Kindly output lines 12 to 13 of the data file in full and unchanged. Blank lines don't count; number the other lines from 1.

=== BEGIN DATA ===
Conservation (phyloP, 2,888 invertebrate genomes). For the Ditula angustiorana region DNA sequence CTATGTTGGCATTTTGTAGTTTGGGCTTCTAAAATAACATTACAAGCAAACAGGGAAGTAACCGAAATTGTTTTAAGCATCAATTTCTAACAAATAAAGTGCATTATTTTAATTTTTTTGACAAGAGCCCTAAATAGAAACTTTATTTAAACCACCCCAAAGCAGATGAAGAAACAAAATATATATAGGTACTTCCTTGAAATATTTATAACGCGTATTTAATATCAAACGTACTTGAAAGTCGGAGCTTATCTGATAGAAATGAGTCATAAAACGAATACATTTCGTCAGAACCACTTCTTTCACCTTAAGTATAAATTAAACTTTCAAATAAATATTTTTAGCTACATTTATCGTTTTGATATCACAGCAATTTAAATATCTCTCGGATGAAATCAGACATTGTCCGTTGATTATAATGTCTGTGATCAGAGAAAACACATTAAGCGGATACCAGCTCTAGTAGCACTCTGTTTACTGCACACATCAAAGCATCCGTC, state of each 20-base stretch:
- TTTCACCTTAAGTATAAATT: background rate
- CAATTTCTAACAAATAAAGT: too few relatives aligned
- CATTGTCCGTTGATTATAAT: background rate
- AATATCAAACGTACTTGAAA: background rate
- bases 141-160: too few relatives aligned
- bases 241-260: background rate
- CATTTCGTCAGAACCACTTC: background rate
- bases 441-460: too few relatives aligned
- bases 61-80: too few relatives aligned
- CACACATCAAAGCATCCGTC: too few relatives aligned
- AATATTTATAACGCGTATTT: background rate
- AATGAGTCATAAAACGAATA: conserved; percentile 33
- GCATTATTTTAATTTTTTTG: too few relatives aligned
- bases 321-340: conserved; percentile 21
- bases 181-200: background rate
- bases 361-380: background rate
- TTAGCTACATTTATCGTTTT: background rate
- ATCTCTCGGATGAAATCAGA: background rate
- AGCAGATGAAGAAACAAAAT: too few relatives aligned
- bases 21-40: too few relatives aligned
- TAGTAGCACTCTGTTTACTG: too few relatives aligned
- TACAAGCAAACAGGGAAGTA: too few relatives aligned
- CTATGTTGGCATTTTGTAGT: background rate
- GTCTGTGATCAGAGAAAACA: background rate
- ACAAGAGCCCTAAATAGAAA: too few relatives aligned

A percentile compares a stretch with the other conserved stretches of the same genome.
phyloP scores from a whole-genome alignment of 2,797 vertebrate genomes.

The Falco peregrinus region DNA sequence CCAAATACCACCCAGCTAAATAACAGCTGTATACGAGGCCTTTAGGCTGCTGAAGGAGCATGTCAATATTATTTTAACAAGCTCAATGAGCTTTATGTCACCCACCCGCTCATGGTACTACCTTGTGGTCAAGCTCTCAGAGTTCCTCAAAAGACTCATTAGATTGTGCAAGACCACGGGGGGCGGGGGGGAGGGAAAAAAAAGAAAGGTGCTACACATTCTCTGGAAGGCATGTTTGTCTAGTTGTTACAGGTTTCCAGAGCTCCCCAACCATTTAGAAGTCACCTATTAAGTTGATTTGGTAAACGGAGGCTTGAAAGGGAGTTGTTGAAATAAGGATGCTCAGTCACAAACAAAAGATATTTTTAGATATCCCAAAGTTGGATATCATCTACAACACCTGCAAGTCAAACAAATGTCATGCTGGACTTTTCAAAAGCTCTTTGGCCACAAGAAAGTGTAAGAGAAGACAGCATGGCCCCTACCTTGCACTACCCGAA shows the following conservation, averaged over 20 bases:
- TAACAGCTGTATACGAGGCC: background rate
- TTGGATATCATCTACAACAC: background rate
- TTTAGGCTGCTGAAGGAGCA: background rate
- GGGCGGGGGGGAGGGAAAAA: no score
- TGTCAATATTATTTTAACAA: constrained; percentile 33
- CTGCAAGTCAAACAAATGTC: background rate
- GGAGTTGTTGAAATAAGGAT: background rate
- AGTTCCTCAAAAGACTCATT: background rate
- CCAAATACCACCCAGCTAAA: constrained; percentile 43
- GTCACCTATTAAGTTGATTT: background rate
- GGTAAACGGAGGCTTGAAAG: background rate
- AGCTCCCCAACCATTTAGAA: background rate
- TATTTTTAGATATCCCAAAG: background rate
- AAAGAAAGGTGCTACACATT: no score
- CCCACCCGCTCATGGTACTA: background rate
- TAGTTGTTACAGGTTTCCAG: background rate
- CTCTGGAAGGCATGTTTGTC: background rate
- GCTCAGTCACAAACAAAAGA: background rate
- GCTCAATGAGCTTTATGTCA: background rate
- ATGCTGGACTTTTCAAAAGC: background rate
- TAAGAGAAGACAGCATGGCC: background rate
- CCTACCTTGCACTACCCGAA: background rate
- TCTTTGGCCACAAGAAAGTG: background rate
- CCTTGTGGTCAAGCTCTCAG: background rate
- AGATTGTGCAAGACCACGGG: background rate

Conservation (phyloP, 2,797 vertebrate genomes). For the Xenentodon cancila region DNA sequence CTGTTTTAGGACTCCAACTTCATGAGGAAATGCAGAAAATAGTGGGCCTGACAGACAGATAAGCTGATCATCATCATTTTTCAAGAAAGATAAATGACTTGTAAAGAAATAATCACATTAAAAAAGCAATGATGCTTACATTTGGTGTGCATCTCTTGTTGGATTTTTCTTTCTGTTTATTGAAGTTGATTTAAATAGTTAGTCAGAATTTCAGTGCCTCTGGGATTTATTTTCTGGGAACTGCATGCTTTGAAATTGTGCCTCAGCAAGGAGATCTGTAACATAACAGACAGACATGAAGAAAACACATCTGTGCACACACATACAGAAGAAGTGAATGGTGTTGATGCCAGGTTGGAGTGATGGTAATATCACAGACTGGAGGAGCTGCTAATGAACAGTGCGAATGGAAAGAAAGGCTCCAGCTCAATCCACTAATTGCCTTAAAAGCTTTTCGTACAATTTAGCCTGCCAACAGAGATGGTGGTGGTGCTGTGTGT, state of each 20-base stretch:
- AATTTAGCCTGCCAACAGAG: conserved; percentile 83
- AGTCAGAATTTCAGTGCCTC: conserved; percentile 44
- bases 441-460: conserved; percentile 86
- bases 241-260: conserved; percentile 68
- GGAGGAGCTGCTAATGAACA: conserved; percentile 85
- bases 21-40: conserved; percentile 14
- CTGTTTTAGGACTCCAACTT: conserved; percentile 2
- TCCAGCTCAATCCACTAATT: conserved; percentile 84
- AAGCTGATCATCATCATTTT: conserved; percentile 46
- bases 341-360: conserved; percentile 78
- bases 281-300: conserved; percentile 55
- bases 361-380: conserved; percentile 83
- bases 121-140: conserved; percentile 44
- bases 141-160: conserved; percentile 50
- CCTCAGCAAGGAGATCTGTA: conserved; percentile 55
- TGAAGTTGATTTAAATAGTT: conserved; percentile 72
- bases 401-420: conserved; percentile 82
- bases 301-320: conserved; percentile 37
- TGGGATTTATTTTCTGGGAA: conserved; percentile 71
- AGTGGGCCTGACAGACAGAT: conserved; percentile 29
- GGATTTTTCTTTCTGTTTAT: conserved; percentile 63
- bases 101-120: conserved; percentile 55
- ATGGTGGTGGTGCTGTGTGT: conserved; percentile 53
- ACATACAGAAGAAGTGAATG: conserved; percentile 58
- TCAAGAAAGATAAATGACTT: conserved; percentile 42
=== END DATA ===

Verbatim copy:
- AATATTTATAACGCGTATTT: background rate
- AATGAGTCATAAAACGAATA: conserved; percentile 33